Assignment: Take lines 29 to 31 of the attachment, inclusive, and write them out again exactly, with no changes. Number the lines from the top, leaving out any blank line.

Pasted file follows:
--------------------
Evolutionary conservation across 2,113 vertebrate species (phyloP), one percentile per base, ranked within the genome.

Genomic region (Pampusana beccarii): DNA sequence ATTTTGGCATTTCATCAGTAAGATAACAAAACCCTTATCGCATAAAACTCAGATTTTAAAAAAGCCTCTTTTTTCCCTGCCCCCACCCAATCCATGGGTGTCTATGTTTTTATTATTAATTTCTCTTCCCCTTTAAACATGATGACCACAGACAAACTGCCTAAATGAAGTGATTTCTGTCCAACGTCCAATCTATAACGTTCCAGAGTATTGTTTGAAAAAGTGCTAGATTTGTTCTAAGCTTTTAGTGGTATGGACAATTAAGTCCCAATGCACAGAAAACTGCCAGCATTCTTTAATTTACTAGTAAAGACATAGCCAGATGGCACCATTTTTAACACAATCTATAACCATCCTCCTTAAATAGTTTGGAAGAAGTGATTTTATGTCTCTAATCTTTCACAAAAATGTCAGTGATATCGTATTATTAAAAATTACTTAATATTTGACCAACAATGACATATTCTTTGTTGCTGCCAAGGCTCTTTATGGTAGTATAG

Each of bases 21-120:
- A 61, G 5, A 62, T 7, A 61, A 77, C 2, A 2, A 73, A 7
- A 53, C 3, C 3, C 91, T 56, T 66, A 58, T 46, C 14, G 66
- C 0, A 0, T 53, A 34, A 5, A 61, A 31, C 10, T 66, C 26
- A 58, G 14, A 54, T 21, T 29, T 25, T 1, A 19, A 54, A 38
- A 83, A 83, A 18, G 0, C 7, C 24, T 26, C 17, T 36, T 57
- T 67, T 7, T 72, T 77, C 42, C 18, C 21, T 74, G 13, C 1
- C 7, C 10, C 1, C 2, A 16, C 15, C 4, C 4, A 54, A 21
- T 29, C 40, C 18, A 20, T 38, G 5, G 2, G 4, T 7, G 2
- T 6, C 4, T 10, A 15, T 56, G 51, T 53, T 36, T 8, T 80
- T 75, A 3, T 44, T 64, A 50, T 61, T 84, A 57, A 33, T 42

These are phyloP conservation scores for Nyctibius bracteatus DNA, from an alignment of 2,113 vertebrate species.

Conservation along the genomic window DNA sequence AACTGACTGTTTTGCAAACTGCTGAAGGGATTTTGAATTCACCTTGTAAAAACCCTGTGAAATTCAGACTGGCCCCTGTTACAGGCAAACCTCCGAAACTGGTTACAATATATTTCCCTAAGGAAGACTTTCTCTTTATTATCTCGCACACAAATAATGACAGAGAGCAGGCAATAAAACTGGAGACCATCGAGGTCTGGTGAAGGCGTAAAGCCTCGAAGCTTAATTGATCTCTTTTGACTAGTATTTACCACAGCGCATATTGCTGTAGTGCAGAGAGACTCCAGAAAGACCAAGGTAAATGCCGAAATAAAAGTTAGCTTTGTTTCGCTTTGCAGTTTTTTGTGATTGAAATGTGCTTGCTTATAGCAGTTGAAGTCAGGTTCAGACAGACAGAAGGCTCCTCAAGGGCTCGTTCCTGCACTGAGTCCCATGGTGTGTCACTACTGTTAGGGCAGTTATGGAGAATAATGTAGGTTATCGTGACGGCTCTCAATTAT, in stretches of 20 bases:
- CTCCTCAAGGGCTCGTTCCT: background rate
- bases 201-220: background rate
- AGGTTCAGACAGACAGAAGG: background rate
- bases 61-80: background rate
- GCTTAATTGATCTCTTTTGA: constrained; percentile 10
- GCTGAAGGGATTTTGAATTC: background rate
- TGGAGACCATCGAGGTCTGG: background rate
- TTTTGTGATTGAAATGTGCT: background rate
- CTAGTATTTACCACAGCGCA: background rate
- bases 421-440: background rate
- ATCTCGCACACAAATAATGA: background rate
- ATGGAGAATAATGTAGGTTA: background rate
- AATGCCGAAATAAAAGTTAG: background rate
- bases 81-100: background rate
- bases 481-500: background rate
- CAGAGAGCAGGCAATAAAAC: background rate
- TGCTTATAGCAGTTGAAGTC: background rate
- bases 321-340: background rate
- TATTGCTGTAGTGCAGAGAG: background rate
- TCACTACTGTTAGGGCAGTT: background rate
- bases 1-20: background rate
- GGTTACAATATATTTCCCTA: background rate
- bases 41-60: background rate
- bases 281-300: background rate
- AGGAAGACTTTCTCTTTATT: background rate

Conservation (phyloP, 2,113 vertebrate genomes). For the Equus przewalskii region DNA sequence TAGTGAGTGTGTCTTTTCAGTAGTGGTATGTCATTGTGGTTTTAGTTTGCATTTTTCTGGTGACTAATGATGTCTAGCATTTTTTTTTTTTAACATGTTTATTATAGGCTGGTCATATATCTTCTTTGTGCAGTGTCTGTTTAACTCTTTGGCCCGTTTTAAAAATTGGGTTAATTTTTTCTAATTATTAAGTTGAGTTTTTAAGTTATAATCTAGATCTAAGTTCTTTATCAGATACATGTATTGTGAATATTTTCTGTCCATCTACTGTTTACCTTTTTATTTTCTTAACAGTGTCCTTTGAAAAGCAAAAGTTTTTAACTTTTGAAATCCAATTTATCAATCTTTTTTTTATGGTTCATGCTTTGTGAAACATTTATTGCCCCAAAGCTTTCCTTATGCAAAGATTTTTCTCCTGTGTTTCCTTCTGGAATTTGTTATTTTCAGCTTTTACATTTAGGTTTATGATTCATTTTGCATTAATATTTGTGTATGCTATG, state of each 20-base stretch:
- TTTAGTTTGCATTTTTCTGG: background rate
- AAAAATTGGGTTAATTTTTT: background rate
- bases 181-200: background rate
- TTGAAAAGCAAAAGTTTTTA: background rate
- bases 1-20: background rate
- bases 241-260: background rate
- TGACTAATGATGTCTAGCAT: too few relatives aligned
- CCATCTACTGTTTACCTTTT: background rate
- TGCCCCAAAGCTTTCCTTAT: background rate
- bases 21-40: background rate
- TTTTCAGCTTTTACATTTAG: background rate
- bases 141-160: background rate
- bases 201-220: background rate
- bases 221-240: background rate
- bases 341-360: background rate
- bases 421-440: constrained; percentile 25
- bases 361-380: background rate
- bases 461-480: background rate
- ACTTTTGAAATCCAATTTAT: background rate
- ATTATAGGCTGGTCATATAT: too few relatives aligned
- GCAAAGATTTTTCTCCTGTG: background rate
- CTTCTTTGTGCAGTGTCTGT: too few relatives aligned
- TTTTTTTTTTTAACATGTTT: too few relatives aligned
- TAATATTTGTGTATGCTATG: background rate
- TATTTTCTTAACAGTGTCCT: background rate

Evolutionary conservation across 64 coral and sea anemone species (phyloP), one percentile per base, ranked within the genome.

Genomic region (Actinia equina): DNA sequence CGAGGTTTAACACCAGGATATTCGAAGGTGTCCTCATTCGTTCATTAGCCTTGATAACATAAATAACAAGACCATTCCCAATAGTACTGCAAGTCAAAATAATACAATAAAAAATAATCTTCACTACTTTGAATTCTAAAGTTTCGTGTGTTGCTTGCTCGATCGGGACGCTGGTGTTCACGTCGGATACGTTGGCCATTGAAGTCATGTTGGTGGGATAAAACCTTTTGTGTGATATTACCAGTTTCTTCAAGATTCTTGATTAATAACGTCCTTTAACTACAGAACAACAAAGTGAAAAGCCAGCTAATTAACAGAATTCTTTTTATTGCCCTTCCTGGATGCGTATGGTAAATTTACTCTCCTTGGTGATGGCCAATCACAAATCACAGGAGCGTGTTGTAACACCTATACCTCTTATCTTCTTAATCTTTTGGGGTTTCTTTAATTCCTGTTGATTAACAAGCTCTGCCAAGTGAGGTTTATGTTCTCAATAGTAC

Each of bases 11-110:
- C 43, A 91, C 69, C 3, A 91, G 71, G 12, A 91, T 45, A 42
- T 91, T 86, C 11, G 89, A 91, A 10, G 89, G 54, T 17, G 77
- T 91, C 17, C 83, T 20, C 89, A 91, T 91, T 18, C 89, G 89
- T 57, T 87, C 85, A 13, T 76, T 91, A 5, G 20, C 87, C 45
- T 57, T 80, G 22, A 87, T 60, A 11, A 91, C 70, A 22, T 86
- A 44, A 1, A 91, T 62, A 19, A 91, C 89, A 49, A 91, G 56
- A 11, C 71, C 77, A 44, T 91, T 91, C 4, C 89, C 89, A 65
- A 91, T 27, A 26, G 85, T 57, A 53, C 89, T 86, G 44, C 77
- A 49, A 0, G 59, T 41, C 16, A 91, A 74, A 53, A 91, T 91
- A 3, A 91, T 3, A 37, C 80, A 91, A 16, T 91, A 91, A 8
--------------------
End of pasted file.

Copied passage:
- bases 81-100: background rate
- bases 481-500: background rate
- CAGAGAGCAGGCAATAAAAC: background rate